You'll Love the Most COLORFUL Towns in the World!

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The Ligurian Sea's rich blues complement the sunset-colored shops and Genovese-style tower homes of Manarola, Italy.
Manarola, one of the five towns that make up Italy's Cinque Terre region, is a UNESCO World Heritage Site.
Steady blues give Jodhpur, India, an airy, fantastical look, like a magical town drawn from the spiritual pages of the Hindu Bhagavad Gita.
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The Blue City of Jodhpur unfolds at the base of the Mehrangarh Fort.
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From its humble beginnings as a slave settlement in the 16th century, Buenos Aires's La Boca neighborhood has become one of the capital's most culturally diverse districts—and certainly its most colorful.
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Painters and sculptors of all stripes have transformed the La Boca neighborhood in Buenos Aires into an artistic hub.
Over time, Cape Town's Bo-Kaap district has developed into a candyland of lemon, lime, and grape-tinged houses.
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The Bo-Kaap district in Cape Town has a long history, and was first settled by the successors of African and South Asian slaves brought by the Dutch beginning in the 1500s.
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The candy-colored, barn-like homes in Ittoqqortoormilt, Greenland, lend a surprising touch of domesticity to one of the world's most desolate regions.
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With a winter that never ends—the sea here is frozen seven months of the year—those warm colors of the homes in Ittoqqortoormilt aren't just pretty, they're a psychological necessity.
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Diverse and unrepentantly eccentric, San Francisco wears its colors proudly, including the famous lineup of delicately tinted Victorian homes in Alamo Square.
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San Francisco's Chinatown adds to the city's vibrant color palette.
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The oldest section of Willemstad, Curaçao, dates back to 1634, and the commingling of Dutch architecture and a Caribbean palette has resulted in a riotous cityscape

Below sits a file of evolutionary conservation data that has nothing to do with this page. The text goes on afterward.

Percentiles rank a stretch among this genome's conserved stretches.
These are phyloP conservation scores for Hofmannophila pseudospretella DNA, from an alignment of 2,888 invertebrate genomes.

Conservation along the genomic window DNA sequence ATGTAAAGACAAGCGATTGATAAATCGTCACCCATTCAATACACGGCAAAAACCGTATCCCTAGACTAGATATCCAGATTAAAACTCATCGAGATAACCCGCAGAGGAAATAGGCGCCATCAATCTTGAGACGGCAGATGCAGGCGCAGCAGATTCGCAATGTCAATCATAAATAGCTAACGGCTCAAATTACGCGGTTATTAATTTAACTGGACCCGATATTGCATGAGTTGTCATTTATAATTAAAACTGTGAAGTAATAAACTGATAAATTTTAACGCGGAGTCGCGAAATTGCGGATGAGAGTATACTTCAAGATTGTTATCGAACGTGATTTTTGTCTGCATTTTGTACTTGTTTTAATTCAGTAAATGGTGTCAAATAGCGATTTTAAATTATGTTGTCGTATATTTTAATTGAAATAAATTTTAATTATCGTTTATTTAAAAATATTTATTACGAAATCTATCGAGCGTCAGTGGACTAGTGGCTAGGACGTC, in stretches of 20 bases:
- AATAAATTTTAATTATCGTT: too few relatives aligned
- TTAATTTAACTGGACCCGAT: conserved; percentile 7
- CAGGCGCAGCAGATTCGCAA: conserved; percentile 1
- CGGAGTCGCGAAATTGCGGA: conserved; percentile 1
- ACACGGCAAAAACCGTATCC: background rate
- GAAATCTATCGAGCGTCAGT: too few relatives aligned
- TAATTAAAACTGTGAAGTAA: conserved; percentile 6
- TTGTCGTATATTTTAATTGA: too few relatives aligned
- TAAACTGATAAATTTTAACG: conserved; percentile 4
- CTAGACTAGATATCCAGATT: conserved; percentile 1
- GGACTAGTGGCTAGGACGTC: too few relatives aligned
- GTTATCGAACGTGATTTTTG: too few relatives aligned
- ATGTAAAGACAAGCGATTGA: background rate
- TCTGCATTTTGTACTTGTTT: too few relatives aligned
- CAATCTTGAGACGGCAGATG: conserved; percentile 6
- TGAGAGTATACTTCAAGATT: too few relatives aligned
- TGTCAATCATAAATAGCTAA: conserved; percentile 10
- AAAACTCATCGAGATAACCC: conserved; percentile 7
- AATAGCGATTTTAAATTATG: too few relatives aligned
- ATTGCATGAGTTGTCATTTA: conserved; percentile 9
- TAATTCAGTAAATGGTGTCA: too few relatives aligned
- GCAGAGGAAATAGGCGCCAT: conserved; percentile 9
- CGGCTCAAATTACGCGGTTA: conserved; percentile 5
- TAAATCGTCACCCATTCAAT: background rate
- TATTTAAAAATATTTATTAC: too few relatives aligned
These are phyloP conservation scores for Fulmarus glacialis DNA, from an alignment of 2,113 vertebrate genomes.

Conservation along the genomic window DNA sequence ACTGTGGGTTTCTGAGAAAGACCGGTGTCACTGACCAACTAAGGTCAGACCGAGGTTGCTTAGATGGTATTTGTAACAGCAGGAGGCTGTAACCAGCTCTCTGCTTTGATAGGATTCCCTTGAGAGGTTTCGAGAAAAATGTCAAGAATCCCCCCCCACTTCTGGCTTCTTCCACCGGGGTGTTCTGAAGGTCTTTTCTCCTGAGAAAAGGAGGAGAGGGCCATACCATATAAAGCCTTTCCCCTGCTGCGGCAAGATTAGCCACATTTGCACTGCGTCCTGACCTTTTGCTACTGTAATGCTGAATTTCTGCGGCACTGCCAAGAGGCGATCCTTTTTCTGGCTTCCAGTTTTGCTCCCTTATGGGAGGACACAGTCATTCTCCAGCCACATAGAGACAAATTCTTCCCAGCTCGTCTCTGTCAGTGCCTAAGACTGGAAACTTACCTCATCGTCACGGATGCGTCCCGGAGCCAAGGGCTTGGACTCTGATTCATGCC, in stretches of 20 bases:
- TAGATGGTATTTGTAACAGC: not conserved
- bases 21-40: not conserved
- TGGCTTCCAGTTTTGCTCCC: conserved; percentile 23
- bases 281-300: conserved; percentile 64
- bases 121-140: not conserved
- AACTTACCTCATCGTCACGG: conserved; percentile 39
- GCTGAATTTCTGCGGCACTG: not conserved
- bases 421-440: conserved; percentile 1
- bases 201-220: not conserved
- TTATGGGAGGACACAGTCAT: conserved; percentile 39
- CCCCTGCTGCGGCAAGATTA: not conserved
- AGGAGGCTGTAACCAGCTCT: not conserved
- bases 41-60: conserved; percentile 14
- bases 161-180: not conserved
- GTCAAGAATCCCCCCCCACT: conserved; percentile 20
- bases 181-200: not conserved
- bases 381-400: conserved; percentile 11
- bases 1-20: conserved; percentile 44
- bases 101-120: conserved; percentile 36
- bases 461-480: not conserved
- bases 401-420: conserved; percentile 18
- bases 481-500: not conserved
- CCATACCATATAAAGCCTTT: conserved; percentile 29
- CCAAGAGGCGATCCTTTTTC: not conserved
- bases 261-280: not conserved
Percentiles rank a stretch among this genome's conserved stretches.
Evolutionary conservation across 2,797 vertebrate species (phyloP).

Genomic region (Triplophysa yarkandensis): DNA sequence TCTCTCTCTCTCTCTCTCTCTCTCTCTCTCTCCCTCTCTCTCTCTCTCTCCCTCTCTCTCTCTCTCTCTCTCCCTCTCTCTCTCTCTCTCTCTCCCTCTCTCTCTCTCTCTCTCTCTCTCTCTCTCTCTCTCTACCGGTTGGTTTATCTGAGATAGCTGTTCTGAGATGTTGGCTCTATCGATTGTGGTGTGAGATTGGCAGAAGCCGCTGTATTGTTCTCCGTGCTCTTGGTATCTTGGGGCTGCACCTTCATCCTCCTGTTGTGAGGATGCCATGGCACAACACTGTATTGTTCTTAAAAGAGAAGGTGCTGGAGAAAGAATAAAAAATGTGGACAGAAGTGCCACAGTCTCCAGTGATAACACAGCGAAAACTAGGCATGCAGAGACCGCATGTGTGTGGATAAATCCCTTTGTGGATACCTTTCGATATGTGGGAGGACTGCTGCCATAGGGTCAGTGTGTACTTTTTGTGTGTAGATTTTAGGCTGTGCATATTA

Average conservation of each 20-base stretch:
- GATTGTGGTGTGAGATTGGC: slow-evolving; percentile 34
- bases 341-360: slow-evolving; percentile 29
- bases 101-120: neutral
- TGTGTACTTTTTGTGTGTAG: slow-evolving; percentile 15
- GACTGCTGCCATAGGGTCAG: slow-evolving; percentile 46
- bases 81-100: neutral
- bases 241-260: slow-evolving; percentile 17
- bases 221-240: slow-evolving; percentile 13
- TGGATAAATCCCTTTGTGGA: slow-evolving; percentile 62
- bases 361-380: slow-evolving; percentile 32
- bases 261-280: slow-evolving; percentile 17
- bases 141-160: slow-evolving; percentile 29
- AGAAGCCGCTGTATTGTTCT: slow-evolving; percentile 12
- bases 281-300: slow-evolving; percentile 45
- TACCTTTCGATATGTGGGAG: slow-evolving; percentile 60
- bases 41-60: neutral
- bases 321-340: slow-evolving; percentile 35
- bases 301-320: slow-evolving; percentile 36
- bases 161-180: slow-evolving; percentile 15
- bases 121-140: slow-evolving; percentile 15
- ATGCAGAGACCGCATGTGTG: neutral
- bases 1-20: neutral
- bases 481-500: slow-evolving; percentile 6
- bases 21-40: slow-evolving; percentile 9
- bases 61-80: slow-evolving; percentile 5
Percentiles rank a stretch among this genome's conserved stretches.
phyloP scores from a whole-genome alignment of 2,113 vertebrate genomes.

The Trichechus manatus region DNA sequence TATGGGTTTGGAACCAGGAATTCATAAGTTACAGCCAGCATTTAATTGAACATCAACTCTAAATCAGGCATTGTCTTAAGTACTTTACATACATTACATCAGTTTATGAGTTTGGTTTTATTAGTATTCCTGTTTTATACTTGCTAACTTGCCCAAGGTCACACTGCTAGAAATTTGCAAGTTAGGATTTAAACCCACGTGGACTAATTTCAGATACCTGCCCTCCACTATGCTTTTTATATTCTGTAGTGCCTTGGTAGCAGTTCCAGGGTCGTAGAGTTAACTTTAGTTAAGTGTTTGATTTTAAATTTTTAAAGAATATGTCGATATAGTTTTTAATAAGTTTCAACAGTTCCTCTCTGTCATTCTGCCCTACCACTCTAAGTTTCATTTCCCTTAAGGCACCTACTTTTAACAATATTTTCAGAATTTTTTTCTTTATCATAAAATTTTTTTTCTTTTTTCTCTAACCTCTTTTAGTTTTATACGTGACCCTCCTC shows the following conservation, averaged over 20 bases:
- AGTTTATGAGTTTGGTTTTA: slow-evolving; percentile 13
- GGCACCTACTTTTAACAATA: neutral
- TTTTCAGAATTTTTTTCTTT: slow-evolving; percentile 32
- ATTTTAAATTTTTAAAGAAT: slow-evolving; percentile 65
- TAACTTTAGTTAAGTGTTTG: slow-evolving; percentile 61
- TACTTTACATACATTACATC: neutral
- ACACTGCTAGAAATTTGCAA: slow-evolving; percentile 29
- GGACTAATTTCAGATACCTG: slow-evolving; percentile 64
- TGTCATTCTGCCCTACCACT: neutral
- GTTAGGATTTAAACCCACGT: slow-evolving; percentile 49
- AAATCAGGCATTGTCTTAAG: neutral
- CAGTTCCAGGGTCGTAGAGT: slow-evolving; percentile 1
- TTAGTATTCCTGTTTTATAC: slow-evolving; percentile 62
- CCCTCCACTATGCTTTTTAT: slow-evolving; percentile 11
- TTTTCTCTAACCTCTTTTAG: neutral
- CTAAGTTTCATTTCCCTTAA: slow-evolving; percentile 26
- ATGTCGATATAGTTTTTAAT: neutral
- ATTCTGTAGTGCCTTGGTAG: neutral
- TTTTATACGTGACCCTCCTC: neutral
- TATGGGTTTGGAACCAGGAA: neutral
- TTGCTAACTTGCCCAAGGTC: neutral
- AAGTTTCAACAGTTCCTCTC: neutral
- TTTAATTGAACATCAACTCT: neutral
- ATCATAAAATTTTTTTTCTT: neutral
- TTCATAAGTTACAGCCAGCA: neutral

From a distance, Willemstad's waterfront looks positively unreal, like a doll city plunked down into the Caribbean.
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At the altitude of Longyearbyen, Norway, above the Arctic Circle, about the only warm things around are the rusty reds of many of the town's homes.
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The rows of identically constructed homes—done up in rich, Crayola oranges, blues, and reds—stand out starkly from the snow-strewn hills of Longyearbyen.
Tyler Olson /
Berlin has a reputation as an art destination that hinges on a somber irony; The East Side Gallery, slapped onto a .8-mile remnant of the Berlin Wall, displays the political and occasionally absurdist imagery of a world torn asunder.
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A rich collection of Berlin's art resides in the city's 180 museums, but the real draw for color junkies is the public art scene. / SuperStock
The pastel Georgian buildings of Tenby, Wales, seem to spill right out onto the sand.
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The view from Tenby's harbor is renowned, or take a walk on the new Wales Coast Path.
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The sentinel-like mansions in Gdansk, Poland, form solid walls of peach, olive, and mauve.
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A millennial city that wears its age proudly, Gdansk has a dazzling collection of preserved structures that tower above the cobbled streets of the Główne Miasto (Main Town).
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At the center of the Philippine capital of Manila, the market-rich neighborhood of Quiapo packs in a bewildering variety of cultural, culinary, and corporeal colors that makes the rest of the city pale in comparison.
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Also adding color to the streets of Manila are jeepneys, taxis modeled after American army jeeps that are painted with slogans, patterns in blaring primary colors, and gaudier-than-life portraits of pop stars and cultural icons.
Universal Images Group / SuperStock

From a candy-colored Caribbean capital to a mining town far above the Arctic Circle, these 12 beautiful towns shine bright—no artificial lighting required.

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